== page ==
‘Secret Sister’ a pyramid scheme


Staff report



“Secret Sister,” a holiday promotion especially advertised on Facebook as a way to send out a few $10 gifts to selected friends and receive 36 gifts in return, is a pyramid scheme, according to Dick Eppstein, president of the area Better Business Bureau.

The “Secret Sister” gift exchange campaign promises participants will receive up to 36 gifts, in exchange for sending 1-6 gifts. A newer version of this scam involves exchanging bottles of wine; another suggests purchasing $10 gifts online. It might include references to receiving “happy mail” or doing the exchange “for the good of the sisterhood.”

Eppstein said the scam begins with a convincing invitation, either by email or social media, to sign up for what seems like an enjoyable program. Participants are asked to provide their names, addresses, and personal information of a few additional friends and tack the information onto a ready list of people they’ve never met. Then it’s the participant’s turn to send an email or social media invitation to send a modest gift or bottle of wine to a stranger along with their friends, family, and contacts.

The cycle continues, and participants are left buying and shipping gifts for unknown individuals, in hopes that the favor is reciprocated by receiving the promised number of gifts in return. Unfortunately, Eppstein said, that doesn’t happen. The pyramid scheme relies on the recruitment of individuals to keep the scam afloat. Once people stop participating, the gift supply stops as well, leaving hundreds of disappointed people without their promised gifts.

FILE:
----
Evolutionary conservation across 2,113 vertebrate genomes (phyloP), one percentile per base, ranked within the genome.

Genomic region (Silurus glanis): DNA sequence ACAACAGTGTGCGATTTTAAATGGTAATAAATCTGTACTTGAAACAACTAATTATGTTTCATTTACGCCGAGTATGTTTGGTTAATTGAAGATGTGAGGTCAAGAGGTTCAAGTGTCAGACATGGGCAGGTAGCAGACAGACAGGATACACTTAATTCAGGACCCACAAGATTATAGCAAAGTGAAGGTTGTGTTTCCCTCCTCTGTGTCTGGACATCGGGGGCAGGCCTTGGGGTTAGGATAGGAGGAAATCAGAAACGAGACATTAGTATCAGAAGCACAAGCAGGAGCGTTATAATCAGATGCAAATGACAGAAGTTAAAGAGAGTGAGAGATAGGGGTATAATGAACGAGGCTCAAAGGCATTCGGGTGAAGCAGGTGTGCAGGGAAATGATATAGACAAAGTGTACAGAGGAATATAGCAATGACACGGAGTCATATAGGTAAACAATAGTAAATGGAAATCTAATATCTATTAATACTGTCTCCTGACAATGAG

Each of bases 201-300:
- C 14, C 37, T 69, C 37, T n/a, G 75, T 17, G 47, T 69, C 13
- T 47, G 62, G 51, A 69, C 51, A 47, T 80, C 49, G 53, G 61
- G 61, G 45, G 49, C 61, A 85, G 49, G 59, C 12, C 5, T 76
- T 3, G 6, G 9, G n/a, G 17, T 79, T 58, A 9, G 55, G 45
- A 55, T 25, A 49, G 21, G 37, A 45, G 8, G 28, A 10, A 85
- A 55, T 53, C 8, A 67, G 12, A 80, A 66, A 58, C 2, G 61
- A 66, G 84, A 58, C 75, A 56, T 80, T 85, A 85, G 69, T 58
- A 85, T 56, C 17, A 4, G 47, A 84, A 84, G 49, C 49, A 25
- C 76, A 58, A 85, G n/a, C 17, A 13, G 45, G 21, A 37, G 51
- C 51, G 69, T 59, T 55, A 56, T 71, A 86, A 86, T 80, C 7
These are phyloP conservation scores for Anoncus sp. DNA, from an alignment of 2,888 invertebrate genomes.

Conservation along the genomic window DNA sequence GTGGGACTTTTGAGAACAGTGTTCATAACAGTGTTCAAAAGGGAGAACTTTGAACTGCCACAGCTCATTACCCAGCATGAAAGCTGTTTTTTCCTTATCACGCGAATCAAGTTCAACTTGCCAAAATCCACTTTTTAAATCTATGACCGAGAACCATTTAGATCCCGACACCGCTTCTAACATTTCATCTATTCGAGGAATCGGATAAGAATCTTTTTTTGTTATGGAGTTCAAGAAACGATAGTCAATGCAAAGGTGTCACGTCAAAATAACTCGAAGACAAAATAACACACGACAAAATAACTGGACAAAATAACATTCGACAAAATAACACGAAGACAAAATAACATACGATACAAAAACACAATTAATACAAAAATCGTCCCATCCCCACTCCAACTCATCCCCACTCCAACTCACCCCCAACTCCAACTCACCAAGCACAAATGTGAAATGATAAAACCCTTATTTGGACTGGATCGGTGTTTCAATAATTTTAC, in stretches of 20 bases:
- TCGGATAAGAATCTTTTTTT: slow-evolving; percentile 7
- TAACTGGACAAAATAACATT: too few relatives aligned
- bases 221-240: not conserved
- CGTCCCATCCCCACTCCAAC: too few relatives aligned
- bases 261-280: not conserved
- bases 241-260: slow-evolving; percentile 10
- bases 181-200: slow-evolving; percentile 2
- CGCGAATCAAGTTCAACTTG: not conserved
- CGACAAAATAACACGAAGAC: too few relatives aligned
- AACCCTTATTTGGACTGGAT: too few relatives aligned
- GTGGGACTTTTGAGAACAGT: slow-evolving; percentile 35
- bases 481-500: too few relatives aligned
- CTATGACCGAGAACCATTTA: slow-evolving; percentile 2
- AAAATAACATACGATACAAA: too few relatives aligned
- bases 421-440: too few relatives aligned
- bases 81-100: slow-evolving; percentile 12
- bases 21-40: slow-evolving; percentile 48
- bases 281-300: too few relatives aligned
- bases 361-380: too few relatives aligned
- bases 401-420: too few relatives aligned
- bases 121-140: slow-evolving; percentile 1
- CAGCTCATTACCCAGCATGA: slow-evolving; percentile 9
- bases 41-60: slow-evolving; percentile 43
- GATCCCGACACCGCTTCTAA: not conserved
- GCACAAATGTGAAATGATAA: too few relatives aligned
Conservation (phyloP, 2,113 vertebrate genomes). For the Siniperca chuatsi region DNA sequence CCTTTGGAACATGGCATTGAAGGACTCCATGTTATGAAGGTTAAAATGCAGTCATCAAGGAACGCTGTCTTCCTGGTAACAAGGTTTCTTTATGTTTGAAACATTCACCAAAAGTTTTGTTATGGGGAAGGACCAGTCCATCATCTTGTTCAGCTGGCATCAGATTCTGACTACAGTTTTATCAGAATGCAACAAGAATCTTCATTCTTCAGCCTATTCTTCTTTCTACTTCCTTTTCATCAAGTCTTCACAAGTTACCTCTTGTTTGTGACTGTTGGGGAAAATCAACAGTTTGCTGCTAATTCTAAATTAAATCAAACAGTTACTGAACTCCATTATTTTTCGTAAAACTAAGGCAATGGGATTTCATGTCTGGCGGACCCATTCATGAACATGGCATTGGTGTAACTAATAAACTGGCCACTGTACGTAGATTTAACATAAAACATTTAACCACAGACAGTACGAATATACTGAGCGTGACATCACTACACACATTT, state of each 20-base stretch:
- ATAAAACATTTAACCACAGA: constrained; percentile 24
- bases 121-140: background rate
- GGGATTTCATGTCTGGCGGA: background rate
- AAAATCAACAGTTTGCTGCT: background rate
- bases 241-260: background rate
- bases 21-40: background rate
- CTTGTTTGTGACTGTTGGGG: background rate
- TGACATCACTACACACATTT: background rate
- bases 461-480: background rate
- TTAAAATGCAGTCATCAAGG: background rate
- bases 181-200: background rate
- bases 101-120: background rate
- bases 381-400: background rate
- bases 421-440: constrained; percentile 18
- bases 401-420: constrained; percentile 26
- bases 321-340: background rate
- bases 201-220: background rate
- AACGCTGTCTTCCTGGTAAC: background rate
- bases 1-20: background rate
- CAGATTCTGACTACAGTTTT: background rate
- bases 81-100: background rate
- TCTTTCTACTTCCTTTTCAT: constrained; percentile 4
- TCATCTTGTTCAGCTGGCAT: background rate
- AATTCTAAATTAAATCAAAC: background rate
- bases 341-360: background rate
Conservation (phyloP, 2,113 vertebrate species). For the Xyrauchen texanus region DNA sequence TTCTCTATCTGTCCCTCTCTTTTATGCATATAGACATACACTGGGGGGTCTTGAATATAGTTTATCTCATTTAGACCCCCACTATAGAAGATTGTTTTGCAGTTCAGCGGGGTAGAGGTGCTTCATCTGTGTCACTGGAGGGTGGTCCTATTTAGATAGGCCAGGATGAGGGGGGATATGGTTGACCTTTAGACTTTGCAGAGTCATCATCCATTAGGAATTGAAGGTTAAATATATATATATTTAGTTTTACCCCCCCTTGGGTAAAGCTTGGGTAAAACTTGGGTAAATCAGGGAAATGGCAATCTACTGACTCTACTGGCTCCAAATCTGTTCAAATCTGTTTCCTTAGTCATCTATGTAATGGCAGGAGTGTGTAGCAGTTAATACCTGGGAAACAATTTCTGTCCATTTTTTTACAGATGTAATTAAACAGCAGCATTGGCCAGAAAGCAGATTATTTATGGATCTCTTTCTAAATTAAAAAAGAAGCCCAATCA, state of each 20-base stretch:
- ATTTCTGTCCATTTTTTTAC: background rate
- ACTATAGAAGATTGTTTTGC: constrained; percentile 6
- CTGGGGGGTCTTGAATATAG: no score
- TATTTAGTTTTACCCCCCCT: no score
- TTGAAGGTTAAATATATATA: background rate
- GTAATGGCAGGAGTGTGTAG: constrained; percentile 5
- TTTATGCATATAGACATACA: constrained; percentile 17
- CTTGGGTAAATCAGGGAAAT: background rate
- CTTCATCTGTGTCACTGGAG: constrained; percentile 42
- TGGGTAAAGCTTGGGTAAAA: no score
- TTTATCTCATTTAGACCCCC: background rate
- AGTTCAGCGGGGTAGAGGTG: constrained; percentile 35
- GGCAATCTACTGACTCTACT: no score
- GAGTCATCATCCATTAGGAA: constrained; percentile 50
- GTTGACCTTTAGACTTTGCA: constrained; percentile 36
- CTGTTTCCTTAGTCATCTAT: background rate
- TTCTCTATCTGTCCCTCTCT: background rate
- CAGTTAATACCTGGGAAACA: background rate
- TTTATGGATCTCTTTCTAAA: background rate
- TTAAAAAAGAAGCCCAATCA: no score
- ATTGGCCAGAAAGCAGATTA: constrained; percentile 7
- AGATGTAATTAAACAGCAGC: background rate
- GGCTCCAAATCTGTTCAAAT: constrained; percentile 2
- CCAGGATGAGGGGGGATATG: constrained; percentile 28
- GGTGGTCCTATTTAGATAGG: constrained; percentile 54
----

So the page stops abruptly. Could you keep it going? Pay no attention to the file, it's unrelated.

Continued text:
The U.S. Postal Inspection Service confirms that these gift exchanges are considered a form of gambling, and that participants could be subject to penalties such as jail time, fines or a lawsuit for mail fraud. And when participants sign up, the alleged campaign organizer asks for personal information such as a mailing address or an email. With just a few pieces of information, cyber thieves could expose participants to future scams or commit identity theft.

Report any such activity to the U.S. Postal inspection Services. Report social media posts. If an invitation to join a pyramid scheme on social media is received, report it. Report Facebook posts by clicking in the upper right-hand corner and selecting “Report post” or “report photo.” Never give personal information to strangers.

Some pyramid schemes falsely try to win confidence by claiming they’re legal and endorsed by the government. No matter what they claim, pyramid schemes result in little to no money back on the participant’s investment or gift exchange.

Staff report